Exposure Fusion is the automatic blending of the photos, essentially taking the best parts of each image and blending them together. Exposure Fusion also has a number of different methods of processing your image, Fusion/Natural, Real Estate, Intensive, Auto, and Average. As well, each of these options has more enhancements such as, strength, shadow contrast, local contrast, highlight depth and so on.
At this point, you can let your inner artist take over, play with the pre-sets and move sliders until you achieve the desired look.
If you are unsure of what a slider will do hover your cursor over the name of the slider and an explanation of what it controls will appear in the lower box.
Once you have your desired effect click ‘Apply’ and Photomatix completes the fusing/tone mapping process.
A Finishing Touches window pops up with the completed photo, allowing you to make a few more adjustments to the contrast, color and sharpening so you can achieve a perfect replication of your vision.
Below are the 3 exposures that I used to create the photo at the bottom, in this example I used RAW files.
I used Exposure Fusion to complete the image, there was a little bit of noise in the sky so I did run it through Topaz DeNoise after Photomatix did it’s thing.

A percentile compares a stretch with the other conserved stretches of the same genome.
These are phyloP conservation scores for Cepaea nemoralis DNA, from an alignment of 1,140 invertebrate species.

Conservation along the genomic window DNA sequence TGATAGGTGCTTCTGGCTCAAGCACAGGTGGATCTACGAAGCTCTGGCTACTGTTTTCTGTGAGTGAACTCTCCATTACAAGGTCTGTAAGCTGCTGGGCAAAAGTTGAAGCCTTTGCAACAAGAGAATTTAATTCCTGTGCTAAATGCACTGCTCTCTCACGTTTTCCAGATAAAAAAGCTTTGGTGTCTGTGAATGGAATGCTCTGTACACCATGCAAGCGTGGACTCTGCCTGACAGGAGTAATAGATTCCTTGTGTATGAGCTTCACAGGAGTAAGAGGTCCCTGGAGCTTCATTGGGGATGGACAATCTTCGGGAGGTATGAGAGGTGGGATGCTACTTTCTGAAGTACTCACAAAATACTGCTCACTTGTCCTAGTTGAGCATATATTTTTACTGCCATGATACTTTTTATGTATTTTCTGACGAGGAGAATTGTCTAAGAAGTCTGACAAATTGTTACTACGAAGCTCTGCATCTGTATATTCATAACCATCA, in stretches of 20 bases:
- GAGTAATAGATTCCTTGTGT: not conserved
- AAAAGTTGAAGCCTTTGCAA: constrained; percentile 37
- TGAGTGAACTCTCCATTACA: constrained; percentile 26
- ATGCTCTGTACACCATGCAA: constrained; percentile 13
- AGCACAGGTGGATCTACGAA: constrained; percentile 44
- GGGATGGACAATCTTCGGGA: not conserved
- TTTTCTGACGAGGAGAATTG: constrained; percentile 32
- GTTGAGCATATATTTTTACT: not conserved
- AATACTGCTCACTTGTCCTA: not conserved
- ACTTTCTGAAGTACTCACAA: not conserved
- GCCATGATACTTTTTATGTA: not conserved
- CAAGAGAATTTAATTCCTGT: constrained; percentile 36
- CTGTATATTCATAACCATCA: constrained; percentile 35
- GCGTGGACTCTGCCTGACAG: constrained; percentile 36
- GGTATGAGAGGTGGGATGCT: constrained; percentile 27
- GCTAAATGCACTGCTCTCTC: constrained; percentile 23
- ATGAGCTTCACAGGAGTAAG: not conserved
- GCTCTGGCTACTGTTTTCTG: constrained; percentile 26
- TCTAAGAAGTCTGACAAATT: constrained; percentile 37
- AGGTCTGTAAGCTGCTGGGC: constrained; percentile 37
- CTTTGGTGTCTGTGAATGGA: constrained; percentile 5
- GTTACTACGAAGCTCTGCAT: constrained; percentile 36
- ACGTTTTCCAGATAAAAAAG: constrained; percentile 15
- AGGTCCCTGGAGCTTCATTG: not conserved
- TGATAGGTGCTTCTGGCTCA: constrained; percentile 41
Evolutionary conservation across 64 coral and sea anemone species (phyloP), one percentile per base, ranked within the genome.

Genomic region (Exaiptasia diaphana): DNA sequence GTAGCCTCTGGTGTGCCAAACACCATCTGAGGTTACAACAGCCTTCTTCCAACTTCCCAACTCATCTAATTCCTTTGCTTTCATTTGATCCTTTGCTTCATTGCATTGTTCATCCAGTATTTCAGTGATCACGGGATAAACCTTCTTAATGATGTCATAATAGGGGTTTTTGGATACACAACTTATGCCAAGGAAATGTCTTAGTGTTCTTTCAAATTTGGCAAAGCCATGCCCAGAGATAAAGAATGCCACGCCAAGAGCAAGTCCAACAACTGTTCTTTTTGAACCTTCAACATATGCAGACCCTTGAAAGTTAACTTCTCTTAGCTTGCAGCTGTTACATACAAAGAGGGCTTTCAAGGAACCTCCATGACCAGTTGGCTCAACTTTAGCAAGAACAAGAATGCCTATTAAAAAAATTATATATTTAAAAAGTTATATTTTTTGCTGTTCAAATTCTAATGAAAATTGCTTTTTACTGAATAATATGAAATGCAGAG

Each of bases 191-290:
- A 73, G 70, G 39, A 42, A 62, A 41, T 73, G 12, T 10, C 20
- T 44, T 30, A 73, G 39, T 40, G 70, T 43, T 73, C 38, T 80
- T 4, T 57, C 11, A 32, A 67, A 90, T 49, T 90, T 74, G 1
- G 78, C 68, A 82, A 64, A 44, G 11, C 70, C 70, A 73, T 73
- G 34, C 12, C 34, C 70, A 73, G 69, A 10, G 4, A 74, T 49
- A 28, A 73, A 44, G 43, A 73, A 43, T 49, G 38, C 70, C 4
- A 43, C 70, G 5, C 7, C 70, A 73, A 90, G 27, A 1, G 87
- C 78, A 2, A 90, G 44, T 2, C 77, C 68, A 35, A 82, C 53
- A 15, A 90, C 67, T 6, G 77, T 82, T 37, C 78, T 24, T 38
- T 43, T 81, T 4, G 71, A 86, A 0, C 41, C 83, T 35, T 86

If you want a little more in depth tutorial, I would suggest RC Conception’s book The HDR Book: Unlocking the Pros’ Hottest Post-Processing Techniques or if you prefer video, Trey Ratcliff has an excellent tutorial called The Complete HDR Tutorial. Both of these resources cover the use of Photomatix in detail.
RAW or JPEG
It is important to note Photomatix does not require images in RAW format. Photomatix is designed to work with multiple photos taken under different exposure settings, and it works great when those images are JPEGs. Sometimes I think it works better with JPEGs. JPEGs are already processed in camera and are ready for print so I think that your results from Photomatix require less adjustments to get a pleasing final image. If you are having a tough time getting the results you want with the RAW file give the JPEGs a try it might surprise you.
This shot of the Red Deer River is an example of a tone mapped HDR using JPEG’s. I took this the same day as the above photo while visiting Dinosaur Provincial Park.
New Age of HDR Photography
With ever improving software, we are in a new age of HDR photography. There are many photos out there that you would not be able to say definitively that they were HDR or not. Unfortunately, HDR photography may be forever associated with the haloed, over saturated, over processed, dirty cloud images that were common place in the early days of the style.
With Photomatix a photographer can take a much more refined and realistic approach and produce awesome images with no resemblance to the old style HDR photos. You can still have the freedom to produce hyper-realistic photos that are tastefully processed.
I highly recommend Photomatix Pro 5. Whether you are using one image or a series of bracketed images Photomatix will produce superb HDR photos.
It is easy to use with a simple slider based interface. There are plenty of options available within Photomatix to enhance your HDR photos. It has many pre-sets installed and if you are looking for more, Trey Ratcliff has a package of pre-sets for Photomatix on his website.
I use it and happily recommend that you should use it too.
If you decide to give Photomatix a shot please use discount code bestphotohdr for a 15% discount.